The Kennan Institute is pleased to announce the following awards and honors given to Kennan Institute and Woodrow Wilson Center scholars for research and writings related to Russia and the Soviet Union completed in part at the Woodrow Wilson Center.

For strongly advocating human rights, effectively protesting crimes against humanity, and promoting the social responsibilities of health care professionals and scientists, Walter Reich, the Yitzhak Rabin Memorial Professor of International Affairs, Ethics and Human Behavior at George Washington University, has been named to receive the highly coveted American Association for the Advancement of Science (AAAS) 2003 Scientific Freedom and Responsibility Award. Reich is also a Senior Scholar at the Woodrow Wilson Center and a Contributing Editor of The Wilson Quarterly. While at the Woodrow Wilson Center, he studied the political abuse of psychiatry in the Soviet Union; the psychology of terrorism; and the scientific, ethical and public policy dimensions of health care.

Bertrand M. Patenaude, Research Fellow at the Hoover Institution and former Title VIII-Supported Research Scholar, Kennan Institute, shares with one other author the 2003 Marshal Shulman Book Prize from the American Association for the Advancement of Slavic Studies (AAASS). Patenaude's book, The Big Show in Bololand: The American Relief Expedition to Soviet Russia in the Famine of 1921 (Stanford University Press), portrays an American relief expedition to Soviet Russia in 1921 to mitigate the impact of the famine that killed millions. The AAASS award committee praised Patenaude's work for being "an outstanding example of lively and engaging prose, impressive historical research, and persuasive analysis of the diplomatic underpinnings and consequences of the rescue mission."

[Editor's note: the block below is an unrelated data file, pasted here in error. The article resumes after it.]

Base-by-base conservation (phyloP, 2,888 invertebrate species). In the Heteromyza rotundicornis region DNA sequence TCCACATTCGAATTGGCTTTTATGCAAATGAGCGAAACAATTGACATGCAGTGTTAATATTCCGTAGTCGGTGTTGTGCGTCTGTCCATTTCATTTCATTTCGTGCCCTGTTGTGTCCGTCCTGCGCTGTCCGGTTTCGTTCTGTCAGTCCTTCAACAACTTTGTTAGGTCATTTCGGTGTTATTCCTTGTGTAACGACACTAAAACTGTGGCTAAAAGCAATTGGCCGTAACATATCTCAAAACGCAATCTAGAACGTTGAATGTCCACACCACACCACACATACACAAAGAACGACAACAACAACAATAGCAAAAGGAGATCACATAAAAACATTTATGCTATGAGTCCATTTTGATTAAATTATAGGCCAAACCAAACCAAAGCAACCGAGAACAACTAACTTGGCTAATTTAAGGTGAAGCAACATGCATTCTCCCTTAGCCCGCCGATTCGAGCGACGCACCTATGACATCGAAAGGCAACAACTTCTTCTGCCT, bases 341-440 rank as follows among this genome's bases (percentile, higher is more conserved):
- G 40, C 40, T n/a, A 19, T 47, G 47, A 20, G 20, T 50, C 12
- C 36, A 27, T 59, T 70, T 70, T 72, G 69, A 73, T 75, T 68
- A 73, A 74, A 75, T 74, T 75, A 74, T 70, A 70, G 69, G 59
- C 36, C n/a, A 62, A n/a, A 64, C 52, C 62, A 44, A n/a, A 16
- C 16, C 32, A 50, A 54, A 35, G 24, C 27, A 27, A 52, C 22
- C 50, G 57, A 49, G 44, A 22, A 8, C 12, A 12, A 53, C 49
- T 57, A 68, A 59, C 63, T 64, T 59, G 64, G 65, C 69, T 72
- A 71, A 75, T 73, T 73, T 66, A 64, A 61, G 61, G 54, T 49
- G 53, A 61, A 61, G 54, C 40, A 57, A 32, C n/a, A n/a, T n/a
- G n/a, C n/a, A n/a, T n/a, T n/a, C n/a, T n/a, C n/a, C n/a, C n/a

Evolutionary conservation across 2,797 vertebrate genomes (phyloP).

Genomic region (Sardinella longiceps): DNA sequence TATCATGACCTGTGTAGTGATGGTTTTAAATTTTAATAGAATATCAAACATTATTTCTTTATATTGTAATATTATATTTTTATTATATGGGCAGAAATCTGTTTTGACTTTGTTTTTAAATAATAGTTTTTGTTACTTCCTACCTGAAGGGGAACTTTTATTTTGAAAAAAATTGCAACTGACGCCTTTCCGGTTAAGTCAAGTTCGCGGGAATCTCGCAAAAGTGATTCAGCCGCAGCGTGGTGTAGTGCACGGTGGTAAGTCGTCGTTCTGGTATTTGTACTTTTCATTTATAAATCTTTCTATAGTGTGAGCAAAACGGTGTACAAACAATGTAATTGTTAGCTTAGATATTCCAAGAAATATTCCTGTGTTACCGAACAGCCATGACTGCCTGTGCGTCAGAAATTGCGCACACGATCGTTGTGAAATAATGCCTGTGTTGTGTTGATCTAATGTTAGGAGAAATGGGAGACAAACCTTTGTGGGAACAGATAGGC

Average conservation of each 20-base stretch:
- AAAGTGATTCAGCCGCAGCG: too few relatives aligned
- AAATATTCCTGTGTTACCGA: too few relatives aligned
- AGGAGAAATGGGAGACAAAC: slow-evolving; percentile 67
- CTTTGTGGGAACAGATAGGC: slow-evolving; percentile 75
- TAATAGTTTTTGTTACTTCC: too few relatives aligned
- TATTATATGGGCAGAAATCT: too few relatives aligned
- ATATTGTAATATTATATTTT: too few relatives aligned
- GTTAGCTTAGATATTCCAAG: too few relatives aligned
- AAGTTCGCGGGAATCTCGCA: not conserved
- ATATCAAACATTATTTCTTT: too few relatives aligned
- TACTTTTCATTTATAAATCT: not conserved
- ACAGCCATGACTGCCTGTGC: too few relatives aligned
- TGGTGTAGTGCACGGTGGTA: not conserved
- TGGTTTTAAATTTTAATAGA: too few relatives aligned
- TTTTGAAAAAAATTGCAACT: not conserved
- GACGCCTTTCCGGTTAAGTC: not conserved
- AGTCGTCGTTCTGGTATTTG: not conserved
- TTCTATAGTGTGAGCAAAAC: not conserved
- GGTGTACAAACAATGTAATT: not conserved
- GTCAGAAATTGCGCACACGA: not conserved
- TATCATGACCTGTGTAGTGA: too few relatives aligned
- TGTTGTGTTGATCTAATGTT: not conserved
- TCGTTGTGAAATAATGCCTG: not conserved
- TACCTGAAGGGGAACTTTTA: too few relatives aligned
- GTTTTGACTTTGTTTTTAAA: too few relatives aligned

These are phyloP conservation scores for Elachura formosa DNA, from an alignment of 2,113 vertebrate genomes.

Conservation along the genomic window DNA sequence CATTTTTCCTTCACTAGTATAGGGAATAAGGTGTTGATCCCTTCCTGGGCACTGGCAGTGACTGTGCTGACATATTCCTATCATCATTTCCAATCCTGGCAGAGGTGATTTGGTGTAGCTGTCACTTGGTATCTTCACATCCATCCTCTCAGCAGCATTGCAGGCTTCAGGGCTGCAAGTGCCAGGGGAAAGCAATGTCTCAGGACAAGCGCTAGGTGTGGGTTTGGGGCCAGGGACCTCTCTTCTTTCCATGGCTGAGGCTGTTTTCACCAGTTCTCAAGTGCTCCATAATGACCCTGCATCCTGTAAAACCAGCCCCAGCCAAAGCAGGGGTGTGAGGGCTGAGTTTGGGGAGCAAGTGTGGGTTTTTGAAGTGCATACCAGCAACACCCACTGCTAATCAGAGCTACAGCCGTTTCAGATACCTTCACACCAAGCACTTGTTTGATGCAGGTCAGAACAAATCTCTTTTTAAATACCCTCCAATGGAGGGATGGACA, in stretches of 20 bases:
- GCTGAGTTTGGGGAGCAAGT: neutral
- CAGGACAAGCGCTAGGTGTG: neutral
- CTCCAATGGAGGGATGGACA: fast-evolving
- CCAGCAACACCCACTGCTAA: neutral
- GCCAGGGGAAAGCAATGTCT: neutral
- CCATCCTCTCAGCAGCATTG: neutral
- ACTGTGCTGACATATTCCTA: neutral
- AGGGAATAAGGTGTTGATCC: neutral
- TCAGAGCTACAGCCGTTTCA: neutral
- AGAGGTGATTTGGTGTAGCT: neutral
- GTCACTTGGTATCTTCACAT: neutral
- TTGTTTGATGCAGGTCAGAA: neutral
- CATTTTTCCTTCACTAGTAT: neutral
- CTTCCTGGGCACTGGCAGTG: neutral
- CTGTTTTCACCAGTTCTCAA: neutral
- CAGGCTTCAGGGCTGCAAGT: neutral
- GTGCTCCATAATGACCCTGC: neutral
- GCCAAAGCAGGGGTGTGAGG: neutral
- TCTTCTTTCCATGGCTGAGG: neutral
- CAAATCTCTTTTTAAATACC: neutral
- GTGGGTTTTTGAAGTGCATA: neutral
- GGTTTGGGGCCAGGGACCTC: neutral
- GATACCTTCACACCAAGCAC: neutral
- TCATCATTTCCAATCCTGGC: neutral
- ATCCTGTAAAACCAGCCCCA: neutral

The Economist has selected books written by former Woodrow Wilson Center Fellows William Taubman, Professor, Department of Political Science, Amherst College, and Andrew Meier, Contributor, Time Europe, as among the best of 2003. Taubman's book, Khrushchev: The Man and His Era (Norton), was recognized as "a masterly biography, by an American academic, that looks at how Nikita Khrushchev—the most impulsive and mercurial of Soviet leaders—publicly condemned the oppressive, inflexible and fearful state that Stalin created, yet never succeeded in breaking free from it." The Economist writes about Meier's book, Black Earth: A Journey Through Russia After the Fall (WW Norton): "There is depth to Andrew Meier's portrait of Russia, but breadth as well. The treasures lie in his love for the country and the nuances that emerge from his encounters with Russian soldiers, politicians, pensioners and public servants." Both authors presented their books at book launches at the Woodrow Wilson Center in 2003.